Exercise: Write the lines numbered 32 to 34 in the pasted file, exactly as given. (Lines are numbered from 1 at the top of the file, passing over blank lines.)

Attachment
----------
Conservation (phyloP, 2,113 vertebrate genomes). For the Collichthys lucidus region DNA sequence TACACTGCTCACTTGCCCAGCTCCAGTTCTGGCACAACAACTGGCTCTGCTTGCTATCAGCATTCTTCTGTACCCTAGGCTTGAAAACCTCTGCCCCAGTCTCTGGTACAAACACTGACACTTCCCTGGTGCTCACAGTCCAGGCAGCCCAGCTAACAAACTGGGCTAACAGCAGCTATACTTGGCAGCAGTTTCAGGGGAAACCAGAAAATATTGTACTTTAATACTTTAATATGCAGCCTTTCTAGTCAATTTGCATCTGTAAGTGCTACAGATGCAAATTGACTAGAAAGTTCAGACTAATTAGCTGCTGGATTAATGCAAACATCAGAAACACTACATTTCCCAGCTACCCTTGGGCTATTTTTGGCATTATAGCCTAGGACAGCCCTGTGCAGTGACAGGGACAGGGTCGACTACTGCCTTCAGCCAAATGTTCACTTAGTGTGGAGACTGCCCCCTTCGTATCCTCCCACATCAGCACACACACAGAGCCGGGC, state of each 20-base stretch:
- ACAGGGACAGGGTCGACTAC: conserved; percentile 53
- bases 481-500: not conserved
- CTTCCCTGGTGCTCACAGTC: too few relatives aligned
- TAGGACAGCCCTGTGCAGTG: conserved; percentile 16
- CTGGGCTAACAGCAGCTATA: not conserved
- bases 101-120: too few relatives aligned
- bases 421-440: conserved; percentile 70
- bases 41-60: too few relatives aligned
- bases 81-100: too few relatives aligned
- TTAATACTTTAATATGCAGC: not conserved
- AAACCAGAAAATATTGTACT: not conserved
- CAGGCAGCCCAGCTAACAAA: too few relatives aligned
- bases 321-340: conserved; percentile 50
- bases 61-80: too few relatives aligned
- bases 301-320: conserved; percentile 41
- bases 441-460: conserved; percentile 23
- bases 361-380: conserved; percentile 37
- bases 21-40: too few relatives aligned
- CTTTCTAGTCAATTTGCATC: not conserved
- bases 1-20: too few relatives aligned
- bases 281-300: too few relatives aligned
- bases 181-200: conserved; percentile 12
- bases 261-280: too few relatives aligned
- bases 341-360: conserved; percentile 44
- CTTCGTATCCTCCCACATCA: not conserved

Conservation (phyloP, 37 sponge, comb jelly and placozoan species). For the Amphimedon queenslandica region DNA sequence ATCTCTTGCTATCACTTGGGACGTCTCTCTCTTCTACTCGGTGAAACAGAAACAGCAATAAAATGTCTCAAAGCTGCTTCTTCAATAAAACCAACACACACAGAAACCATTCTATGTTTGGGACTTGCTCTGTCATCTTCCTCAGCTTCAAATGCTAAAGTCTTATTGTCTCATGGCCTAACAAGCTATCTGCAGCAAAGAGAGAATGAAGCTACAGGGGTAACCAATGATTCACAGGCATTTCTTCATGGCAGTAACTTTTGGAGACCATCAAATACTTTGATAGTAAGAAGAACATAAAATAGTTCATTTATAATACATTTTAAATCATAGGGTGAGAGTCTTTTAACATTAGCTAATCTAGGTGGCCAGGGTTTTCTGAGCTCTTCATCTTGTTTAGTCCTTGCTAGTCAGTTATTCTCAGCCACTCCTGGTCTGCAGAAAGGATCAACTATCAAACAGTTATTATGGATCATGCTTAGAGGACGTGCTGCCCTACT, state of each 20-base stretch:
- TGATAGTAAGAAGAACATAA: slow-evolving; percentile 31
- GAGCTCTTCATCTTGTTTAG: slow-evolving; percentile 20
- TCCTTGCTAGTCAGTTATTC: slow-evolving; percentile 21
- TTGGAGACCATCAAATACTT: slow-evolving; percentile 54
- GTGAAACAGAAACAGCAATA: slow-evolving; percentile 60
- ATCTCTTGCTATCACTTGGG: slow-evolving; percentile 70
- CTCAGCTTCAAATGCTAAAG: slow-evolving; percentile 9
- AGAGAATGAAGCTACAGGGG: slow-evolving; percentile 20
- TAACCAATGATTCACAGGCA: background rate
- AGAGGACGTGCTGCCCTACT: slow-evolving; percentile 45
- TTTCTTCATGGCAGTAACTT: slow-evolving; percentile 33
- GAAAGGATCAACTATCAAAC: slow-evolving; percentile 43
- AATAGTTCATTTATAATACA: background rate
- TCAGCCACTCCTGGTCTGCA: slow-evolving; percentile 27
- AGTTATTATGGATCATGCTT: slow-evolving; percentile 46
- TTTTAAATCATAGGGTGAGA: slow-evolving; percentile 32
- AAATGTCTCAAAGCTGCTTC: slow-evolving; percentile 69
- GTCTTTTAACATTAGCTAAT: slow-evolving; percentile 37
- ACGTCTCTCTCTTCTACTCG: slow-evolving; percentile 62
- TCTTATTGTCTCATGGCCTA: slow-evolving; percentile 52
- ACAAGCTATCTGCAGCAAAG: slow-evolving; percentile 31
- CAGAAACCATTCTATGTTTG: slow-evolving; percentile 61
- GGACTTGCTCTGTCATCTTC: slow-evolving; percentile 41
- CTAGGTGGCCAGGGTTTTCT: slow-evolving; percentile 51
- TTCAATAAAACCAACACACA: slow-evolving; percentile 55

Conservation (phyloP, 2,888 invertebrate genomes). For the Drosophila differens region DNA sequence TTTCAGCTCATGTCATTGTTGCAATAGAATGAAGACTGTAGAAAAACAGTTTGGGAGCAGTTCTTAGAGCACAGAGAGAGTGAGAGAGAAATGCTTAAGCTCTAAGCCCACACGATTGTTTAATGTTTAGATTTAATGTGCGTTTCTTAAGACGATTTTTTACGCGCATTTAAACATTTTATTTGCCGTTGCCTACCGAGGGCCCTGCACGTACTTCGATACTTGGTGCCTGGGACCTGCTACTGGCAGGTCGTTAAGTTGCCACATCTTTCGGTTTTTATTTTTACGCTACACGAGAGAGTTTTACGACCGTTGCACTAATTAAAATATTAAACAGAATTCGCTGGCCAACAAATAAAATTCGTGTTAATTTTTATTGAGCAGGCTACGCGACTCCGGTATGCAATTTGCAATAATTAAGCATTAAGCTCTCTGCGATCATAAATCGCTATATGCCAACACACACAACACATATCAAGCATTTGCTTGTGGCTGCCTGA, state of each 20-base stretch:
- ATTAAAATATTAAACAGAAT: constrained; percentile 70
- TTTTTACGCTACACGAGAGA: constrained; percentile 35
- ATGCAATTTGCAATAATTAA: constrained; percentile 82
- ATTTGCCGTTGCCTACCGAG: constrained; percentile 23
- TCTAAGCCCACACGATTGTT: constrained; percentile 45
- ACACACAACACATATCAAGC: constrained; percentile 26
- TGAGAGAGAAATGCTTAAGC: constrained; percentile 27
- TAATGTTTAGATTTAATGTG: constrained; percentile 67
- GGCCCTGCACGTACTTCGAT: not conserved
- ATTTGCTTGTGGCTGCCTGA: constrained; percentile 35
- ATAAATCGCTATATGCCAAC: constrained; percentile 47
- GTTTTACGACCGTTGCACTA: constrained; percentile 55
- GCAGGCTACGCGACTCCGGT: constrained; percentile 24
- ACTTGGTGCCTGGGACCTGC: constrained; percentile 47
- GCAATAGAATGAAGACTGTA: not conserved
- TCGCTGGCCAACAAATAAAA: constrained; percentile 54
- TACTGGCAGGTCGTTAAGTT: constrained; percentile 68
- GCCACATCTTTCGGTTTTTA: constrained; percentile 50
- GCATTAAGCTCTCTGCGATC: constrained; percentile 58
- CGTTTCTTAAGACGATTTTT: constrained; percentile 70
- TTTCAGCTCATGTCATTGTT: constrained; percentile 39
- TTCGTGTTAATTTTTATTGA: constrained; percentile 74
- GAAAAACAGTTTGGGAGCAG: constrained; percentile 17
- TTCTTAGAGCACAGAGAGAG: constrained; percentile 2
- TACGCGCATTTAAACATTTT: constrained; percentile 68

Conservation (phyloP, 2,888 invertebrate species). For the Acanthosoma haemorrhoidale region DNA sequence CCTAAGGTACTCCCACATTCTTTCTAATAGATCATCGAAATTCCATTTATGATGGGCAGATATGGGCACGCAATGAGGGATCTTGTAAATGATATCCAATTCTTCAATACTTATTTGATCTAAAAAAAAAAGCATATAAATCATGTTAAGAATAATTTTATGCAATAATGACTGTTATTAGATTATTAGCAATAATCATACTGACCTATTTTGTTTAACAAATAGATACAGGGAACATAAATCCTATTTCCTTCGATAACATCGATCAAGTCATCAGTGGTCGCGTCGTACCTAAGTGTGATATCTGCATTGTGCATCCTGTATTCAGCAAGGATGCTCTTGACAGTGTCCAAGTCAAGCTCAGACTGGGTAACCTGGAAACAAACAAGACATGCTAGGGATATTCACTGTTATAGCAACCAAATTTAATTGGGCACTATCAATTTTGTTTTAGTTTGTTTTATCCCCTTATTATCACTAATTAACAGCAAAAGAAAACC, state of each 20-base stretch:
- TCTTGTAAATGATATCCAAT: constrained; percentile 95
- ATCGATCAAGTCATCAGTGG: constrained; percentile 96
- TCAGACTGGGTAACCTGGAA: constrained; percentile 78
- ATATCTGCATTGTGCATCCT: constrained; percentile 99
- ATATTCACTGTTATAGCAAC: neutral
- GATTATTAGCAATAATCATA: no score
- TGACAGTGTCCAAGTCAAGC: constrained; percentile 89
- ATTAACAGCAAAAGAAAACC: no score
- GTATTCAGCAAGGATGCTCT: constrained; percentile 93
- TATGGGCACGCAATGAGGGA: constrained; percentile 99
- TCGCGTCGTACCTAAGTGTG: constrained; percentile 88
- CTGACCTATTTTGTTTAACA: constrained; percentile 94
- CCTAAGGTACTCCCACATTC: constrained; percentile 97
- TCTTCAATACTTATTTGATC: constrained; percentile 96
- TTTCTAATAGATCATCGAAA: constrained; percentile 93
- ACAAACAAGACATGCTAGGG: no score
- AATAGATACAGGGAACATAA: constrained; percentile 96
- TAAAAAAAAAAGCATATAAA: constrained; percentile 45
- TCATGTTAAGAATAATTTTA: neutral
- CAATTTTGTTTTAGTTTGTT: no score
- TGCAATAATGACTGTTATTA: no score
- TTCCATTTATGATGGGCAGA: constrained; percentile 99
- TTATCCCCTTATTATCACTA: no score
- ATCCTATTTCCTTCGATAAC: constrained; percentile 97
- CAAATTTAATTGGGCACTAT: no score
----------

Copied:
- GTGAAACAGAAACAGCAATA: slow-evolving; percentile 60
- ATCTCTTGCTATCACTTGGG: slow-evolving; percentile 70
- CTCAGCTTCAAATGCTAAAG: slow-evolving; percentile 9